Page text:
As government continues to push for physician/pharma payment transparency, and regulations come to pass forcing pharma to disclose how much it gives doctors, one wonders when someone will look into payments to clinical trial investigators?
Cutting Edge Information reached out to 58 pharma companies engaged in US-based payments to investigators, and requested post-study data from completed trials. Last week, the company released a hefty study documenting the cost in compensation that pharma companies pay for clinical trial investigators, based on experience, disease state, and expected return.
Whatâ€™s the most costly investigator to hire? Try Phase IIIb investigators in autoimmune disease, where the paycheck is close to $60,000 per trial. Oncology investigators also take home a sizable paycheck, according to the report.
â€œWeâ€™ve done a lot of research on the other side of this coinâ€”compensation levels for physicians for commercial activitiesâ€”and have focused on scrutiny coming from OIG and FDA,â€ said Jordan Stone, research analyst at Cutting Edge. â€œBasically, we wanted to see if there was any focus on fair market value and ethical payments for investigators.
â€œWe were a little surprised at the difference between what the pharma companies said they paid and what investigators said they received,â€ Stone noted.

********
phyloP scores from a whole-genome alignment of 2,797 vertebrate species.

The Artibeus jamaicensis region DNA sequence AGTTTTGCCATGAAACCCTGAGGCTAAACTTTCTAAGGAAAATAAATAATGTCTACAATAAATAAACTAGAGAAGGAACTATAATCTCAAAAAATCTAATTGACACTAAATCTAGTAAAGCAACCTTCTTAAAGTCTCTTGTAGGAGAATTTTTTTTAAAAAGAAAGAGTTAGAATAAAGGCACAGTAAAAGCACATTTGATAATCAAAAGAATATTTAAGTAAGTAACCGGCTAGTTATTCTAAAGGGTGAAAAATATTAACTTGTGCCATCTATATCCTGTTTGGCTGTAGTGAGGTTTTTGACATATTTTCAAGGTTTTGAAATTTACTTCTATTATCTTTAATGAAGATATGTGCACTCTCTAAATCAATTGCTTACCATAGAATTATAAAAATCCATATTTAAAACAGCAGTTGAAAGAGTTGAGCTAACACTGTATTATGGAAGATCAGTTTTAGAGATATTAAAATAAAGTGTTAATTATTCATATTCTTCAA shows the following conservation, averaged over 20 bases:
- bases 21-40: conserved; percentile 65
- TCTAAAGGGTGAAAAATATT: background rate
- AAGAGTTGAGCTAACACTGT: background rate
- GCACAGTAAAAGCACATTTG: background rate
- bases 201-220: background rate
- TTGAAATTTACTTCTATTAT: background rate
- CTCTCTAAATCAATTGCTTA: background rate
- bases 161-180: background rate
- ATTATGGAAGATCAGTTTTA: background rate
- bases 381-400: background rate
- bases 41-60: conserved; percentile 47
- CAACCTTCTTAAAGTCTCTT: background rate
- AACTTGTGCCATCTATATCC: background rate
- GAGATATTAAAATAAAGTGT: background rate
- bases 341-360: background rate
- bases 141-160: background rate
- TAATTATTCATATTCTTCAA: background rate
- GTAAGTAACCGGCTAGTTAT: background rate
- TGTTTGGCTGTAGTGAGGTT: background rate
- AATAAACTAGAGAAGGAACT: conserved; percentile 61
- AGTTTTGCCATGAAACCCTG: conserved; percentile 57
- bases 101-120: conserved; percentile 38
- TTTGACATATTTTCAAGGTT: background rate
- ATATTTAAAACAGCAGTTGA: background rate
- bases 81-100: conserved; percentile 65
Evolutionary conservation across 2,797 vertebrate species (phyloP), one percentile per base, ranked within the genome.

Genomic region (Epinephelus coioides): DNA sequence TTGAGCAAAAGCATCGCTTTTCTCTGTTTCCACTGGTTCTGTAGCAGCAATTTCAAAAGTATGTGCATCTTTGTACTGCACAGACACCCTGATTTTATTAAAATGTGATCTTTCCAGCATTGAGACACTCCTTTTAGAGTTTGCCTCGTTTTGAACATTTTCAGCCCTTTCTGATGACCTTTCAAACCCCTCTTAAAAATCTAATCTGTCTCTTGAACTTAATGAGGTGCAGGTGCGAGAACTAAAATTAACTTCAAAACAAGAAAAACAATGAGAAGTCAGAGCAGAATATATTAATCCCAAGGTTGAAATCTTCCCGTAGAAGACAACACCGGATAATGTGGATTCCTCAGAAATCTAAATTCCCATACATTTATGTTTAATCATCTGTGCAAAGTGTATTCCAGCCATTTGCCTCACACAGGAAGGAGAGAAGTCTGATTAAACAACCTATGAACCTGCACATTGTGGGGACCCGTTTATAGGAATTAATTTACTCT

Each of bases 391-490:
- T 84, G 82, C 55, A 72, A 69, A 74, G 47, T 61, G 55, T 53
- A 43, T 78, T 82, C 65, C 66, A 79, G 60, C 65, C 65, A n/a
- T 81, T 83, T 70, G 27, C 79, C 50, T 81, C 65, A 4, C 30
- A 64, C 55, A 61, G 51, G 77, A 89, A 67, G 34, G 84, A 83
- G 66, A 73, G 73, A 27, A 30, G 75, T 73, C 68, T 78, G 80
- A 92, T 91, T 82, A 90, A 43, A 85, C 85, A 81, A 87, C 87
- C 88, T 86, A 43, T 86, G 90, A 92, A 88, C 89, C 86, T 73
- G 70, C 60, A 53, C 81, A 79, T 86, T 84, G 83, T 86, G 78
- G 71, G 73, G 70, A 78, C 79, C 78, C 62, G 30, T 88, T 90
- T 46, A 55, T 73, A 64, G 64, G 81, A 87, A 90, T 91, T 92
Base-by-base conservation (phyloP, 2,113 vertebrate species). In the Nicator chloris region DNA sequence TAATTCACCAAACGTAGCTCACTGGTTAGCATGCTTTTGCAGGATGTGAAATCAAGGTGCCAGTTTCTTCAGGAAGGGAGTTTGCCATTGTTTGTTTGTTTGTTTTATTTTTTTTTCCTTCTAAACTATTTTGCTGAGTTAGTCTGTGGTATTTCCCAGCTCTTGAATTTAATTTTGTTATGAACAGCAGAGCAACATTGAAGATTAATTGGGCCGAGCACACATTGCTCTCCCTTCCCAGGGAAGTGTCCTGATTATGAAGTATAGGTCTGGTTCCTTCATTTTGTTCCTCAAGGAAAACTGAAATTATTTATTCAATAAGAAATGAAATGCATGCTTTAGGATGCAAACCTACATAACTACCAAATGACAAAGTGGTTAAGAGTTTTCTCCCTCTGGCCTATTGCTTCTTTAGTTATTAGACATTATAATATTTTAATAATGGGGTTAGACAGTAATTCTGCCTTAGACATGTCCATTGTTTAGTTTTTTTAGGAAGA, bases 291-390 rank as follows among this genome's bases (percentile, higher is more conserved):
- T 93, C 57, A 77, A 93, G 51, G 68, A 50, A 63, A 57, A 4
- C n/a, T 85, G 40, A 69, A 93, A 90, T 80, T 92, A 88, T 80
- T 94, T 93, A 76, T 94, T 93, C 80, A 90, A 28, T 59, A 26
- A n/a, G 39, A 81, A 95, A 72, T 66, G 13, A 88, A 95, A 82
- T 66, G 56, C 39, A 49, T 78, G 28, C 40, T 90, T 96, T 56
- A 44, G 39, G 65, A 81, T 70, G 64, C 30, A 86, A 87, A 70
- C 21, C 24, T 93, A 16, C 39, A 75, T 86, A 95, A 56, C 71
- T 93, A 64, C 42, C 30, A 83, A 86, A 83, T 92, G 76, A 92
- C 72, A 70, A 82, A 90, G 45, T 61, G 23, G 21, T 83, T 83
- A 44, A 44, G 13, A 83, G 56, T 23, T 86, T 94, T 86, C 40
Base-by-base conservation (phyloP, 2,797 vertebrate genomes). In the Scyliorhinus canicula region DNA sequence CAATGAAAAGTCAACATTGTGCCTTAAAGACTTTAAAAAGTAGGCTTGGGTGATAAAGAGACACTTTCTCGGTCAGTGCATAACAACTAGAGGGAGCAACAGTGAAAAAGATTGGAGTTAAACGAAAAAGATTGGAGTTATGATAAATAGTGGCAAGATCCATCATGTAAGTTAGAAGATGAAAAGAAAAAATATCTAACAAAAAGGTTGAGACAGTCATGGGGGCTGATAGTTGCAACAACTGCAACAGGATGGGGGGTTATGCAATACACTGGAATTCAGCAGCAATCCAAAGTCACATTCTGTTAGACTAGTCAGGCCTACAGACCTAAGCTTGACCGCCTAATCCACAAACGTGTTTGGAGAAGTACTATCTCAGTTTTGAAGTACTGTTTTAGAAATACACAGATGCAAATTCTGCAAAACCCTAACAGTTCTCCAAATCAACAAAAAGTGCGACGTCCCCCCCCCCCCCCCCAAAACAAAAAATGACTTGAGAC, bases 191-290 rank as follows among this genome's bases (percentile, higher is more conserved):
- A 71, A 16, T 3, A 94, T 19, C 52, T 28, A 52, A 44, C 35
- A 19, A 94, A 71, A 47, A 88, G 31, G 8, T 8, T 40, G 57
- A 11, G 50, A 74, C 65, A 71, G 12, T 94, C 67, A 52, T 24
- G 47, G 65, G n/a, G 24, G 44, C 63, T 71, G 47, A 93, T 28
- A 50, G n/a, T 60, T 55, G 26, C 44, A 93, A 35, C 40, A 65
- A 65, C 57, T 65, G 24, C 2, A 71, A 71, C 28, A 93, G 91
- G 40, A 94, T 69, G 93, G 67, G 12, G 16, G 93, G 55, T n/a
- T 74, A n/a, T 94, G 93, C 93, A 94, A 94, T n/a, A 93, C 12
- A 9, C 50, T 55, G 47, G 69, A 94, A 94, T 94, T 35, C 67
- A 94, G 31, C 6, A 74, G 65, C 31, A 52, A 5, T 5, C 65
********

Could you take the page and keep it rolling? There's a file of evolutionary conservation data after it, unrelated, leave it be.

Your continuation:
For example, the report stated that: â€œFor a Phase I trial, companies budget an average $24,311 for primary investigator compensation. The investigators, however, reportedly receive an average of only $16,016â€”32 percent less than what drug and device manufacturers allocate.â€
Cutting Edge believes that if pharma companies knew how much of their budget is actually going to investigators, they would have more leverage to negotiate better contracts with their contract research organizations. Stone also said that many companies arenâ€™t tuned in to the regulatory rumblings on the clinical side, and expect to fly under the radar by following good practices.
And yet, â€œ[Pharma firms] donâ€™t take the same view as a regulator, where itâ€™s not a matter of how pharma companies pay investigators, but proving transparently and unequivocally that all payments are for the work performed and that they werenâ€™t overpaid based on fair market value,â€ Stone said.
Cutting Edge acknowledged that because this is its first study in this area there are no comparative data detailing the rising or falling costs of hiring investigators.